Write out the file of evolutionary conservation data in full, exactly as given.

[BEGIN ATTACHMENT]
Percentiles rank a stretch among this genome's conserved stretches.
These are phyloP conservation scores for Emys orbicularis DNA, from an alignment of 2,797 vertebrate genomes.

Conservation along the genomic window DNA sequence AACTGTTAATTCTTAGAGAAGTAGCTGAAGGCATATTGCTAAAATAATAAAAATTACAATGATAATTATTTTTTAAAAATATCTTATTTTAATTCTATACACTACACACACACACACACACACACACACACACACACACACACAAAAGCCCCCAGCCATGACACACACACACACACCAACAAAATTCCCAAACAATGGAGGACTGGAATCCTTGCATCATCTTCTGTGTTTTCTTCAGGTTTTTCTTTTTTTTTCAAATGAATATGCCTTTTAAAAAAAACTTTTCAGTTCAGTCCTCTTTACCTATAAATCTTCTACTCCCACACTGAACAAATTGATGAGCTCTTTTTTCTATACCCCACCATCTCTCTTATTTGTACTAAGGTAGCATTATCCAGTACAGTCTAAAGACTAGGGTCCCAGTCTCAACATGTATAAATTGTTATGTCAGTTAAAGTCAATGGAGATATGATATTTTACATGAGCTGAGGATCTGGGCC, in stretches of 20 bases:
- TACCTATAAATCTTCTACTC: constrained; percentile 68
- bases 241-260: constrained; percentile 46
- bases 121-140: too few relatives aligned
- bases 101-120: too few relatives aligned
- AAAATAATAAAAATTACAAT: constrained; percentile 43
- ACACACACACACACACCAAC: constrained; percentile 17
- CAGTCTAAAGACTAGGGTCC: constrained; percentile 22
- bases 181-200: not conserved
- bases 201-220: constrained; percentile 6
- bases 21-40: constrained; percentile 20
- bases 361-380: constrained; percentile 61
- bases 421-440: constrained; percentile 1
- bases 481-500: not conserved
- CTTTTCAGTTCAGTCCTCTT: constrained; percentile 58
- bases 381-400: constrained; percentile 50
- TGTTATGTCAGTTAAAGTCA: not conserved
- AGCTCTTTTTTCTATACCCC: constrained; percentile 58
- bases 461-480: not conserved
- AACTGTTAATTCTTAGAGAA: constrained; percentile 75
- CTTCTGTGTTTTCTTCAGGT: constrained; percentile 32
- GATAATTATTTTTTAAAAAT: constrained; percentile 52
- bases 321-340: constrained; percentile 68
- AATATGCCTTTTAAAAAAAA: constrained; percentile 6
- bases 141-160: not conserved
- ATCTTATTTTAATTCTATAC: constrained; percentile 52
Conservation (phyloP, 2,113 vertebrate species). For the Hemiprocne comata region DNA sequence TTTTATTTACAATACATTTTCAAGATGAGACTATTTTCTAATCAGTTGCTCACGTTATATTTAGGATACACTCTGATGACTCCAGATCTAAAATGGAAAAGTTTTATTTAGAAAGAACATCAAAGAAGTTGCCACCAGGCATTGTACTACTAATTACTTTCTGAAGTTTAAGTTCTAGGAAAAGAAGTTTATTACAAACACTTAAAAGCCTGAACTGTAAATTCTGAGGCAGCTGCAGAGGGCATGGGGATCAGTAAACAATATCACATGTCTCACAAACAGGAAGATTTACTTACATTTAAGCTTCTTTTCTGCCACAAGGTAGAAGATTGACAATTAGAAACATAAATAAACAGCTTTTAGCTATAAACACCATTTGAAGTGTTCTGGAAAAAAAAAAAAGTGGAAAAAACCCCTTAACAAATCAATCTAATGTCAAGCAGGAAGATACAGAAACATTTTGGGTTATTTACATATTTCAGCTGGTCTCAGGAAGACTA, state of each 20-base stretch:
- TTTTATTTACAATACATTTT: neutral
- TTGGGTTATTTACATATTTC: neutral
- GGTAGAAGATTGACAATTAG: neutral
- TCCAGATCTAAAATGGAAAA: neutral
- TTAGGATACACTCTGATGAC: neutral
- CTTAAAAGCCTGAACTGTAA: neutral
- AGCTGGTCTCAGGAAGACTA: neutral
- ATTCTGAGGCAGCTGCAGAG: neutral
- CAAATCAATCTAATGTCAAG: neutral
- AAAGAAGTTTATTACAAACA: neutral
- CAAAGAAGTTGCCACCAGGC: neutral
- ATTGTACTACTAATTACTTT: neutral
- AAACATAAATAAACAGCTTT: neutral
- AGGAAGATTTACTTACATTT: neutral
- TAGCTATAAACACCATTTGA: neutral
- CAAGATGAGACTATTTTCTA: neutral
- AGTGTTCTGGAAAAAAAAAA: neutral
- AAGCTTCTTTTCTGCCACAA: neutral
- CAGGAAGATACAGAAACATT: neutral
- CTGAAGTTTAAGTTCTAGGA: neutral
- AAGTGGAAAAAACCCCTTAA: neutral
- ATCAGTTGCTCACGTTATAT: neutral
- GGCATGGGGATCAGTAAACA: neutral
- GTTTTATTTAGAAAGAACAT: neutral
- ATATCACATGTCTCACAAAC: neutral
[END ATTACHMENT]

Percentiles rank a stretch among this genome's conserved stretches.
These are phyloP conservation scores for Emys orbicularis DNA, from an alignment of 2,797 vertebrate genomes.

Conservation along the genomic window DNA sequence AACTGTTAATTCTTAGAGAAGTAGCTGAAGGCATATTGCTAAAATAATAAAAATTACAATGATAATTATTTTTTAAAAATATCTTATTTTAATTCTATACACTACACACACACACACACACACACACACACACACACACACACAAAAGCCCCCAGCCATGACACACACACACACACCAACAAAATTCCCAAACAATGGAGGACTGGAATCCTTGCATCATCTTCTGTGTTTTCTTCAGGTTTTTCTTTTTTTTTCAAATGAATATGCCTTTTAAAAAAAACTTTTCAGTTCAGTCCTCTTTACCTATAAATCTTCTACTCCCACACTGAACAAATTGATGAGCTCTTTTTTCTATACCCCACCATCTCTCTTATTTGTACTAAGGTAGCATTATCCAGTACAGTCTAAAGACTAGGGTCCCAGTCTCAACATGTATAAATTGTTATGTCAGTTAAAGTCAATGGAGATATGATATTTTACATGAGCTGAGGATCTGGGCC, in stretches of 20 bases:
- TACCTATAAATCTTCTACTC: constrained; percentile 68
- bases 241-260: constrained; percentile 46
- bases 121-140: too few relatives aligned
- bases 101-120: too few relatives aligned
- AAAATAATAAAAATTACAAT: constrained; percentile 43
- ACACACACACACACACCAAC: constrained; percentile 17
- CAGTCTAAAGACTAGGGTCC: constrained; percentile 22
- bases 181-200: not conserved
- bases 201-220: constrained; percentile 6
- bases 21-40: constrained; percentile 20
- bases 361-380: constrained; percentile 61
- bases 421-440: constrained; percentile 1
- bases 481-500: not conserved
- CTTTTCAGTTCAGTCCTCTT: constrained; percentile 58
- bases 381-400: constrained; percentile 50
- TGTTATGTCAGTTAAAGTCA: not conserved
- AGCTCTTTTTTCTATACCCC: constrained; percentile 58
- bases 461-480: not conserved
- AACTGTTAATTCTTAGAGAA: constrained; percentile 75
- CTTCTGTGTTTTCTTCAGGT: constrained; percentile 32
- GATAATTATTTTTTAAAAAT: constrained; percentile 52
- bases 321-340: constrained; percentile 68
- AATATGCCTTTTAAAAAAAA: constrained; percentile 6
- bases 141-160: not conserved
- ATCTTATTTTAATTCTATAC: constrained; percentile 52
Conservation (phyloP, 2,113 vertebrate species). For the Hemiprocne comata region DNA sequence TTTTATTTACAATACATTTTCAAGATGAGACTATTTTCTAATCAGTTGCTCACGTTATATTTAGGATACACTCTGATGACTCCAGATCTAAAATGGAAAAGTTTTATTTAGAAAGAACATCAAAGAAGTTGCCACCAGGCATTGTACTACTAATTACTTTCTGAAGTTTAAGTTCTAGGAAAAGAAGTTTATTACAAACACTTAAAAGCCTGAACTGTAAATTCTGAGGCAGCTGCAGAGGGCATGGGGATCAGTAAACAATATCACATGTCTCACAAACAGGAAGATTTACTTACATTTAAGCTTCTTTTCTGCCACAAGGTAGAAGATTGACAATTAGAAACATAAATAAACAGCTTTTAGCTATAAACACCATTTGAAGTGTTCTGGAAAAAAAAAAAAGTGGAAAAAACCCCTTAACAAATCAATCTAATGTCAAGCAGGAAGATACAGAAACATTTTGGGTTATTTACATATTTCAGCTGGTCTCAGGAAGACTA, state of each 20-base stretch:
- TTTTATTTACAATACATTTT: neutral
- TTGGGTTATTTACATATTTC: neutral
- GGTAGAAGATTGACAATTAG: neutral
- TCCAGATCTAAAATGGAAAA: neutral
- TTAGGATACACTCTGATGAC: neutral
- CTTAAAAGCCTGAACTGTAA: neutral
- AGCTGGTCTCAGGAAGACTA: neutral
- ATTCTGAGGCAGCTGCAGAG: neutral
- CAAATCAATCTAATGTCAAG: neutral
- AAAGAAGTTTATTACAAACA: neutral
- CAAAGAAGTTGCCACCAGGC: neutral
- ATTGTACTACTAATTACTTT: neutral
- AAACATAAATAAACAGCTTT: neutral
- AGGAAGATTTACTTACATTT: neutral
- TAGCTATAAACACCATTTGA: neutral
- CAAGATGAGACTATTTTCTA: neutral
- AGTGTTCTGGAAAAAAAAAA: neutral
- AAGCTTCTTTTCTGCCACAA: neutral
- CAGGAAGATACAGAAACATT: neutral
- CTGAAGTTTAAGTTCTAGGA: neutral
- AAGTGGAAAAAACCCCTTAA: neutral
- ATCAGTTGCTCACGTTATAT: neutral
- GGCATGGGGATCAGTAAACA: neutral
- GTTTTATTTAGAAAGAACAT: neutral
- ATATCACATGTCTCACAAAC: neutral